After the species became locally extinct from one of the caves, the Karnataka Forest Department has swung in action along with the Bat Conservation India Trust to conserve the remaining bats in the area.
Kolar Leaf-Nosed Bats come under the classification of endemic or virgin species which mean that the species is only found exclusively in this region. (Credit: The Indian Express)
Good step for wildlife conservation in Kolar district! In a significant development in the field of wildlife conservation, the state government of Karnataka is in the works of formulating a conservation plan for the Kolar Leaf-Nosed Bats found in the caves of Kolar district of Karnataka. The rare species, which were found only inside the two caves of the Hanumanahalli village of Kolar district for several years, suddenly disappeared from one of the two caves, the Indian Express reported.
After the species became locally extinct from one of the caves, the Karnataka Forest Department has swung in action along with the Bat Conservation India Trust to conserve the remaining bats in the area. Kolar Leaf-Nosed Bats come under the classification of endemic or virgin species which mean that the species is only found exclusively in this region.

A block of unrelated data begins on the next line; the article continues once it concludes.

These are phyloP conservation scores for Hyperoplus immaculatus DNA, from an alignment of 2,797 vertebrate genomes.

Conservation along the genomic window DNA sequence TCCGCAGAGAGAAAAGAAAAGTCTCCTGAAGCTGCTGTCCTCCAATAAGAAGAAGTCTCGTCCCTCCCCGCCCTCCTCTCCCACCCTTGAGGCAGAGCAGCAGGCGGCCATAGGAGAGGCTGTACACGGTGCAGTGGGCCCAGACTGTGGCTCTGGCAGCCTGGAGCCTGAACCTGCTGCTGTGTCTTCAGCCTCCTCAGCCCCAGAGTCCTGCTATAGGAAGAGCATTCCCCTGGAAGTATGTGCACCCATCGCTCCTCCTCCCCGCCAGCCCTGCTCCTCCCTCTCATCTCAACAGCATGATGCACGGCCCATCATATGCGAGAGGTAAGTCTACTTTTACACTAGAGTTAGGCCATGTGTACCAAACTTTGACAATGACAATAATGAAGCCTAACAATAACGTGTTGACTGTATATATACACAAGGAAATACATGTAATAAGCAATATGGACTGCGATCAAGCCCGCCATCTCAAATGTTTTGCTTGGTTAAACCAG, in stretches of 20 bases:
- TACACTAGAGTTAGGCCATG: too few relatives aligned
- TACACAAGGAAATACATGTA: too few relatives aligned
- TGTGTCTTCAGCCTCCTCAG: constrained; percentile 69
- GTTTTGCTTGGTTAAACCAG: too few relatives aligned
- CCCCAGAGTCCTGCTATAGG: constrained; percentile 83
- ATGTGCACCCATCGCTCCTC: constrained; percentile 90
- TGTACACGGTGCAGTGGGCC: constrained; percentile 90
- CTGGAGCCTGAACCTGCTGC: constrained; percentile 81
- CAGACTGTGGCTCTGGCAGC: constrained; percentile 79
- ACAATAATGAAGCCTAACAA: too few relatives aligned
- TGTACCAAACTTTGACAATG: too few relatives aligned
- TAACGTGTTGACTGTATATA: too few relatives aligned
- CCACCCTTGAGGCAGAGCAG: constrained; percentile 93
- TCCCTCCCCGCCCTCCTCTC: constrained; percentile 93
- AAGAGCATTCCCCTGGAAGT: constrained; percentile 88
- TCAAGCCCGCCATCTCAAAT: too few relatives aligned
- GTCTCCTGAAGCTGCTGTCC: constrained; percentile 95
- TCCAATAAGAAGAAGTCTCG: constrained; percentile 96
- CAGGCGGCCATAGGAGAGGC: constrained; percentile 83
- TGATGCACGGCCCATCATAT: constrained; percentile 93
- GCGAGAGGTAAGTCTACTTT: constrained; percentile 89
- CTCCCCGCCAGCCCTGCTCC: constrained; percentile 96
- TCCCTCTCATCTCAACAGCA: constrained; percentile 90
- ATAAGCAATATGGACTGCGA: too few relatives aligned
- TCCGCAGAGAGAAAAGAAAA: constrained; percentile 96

In addition to handing over the conservation programme to The Bat Conservation Society, a research grant has also been issued in the name of the society to undertake research in the field of bat species. Additional Principal Chief Conservator of Forests, Karnataka government Vijay Mohan Raj told the Indian Express that the government came to know about the species’ local extinction from one of the two waves way back in the year 2014 in a study conducted by the Osmania university. The state government had subsequently notified the 30 km area around the caves as a protected area.
Raj further said that the state government is proud of the fact that the species are exclusively found in the state. He also added that the government had consistently directed its efforts to conserve lesser known endemic species found in the state and raised awareness about the issue. Talking about the ecosystem the Kolar bats inhabited Raj said that experts have very little information about the species’ diet, behaviour, and ecology. Raj also said that the government is also trying to understand the impact of change in crop pattern on the rare species.
Rajesh Puttaswamaiah from the Bat Conservation India Trust told the Indian Express that bats are one of the least studied species in the country despite hosting around 130 varieties of bats. Puttaswamaiah also said that the bats are very adaptable creatures and often found in the vicinity of humans and play a very vital role in the pollination process of the plants.
However, Puttaswamaiah added that the perception of bats among people as ominous disease carriers harmed the species and made them vulnerable. With many Covi-19 related studies conducted in different parts of the world linking bats with the lethal virus, many incidents of bats getting killed by people have been reported from the Western Ghats and other ecologically sensitive regions of the country, the Indian Express reported.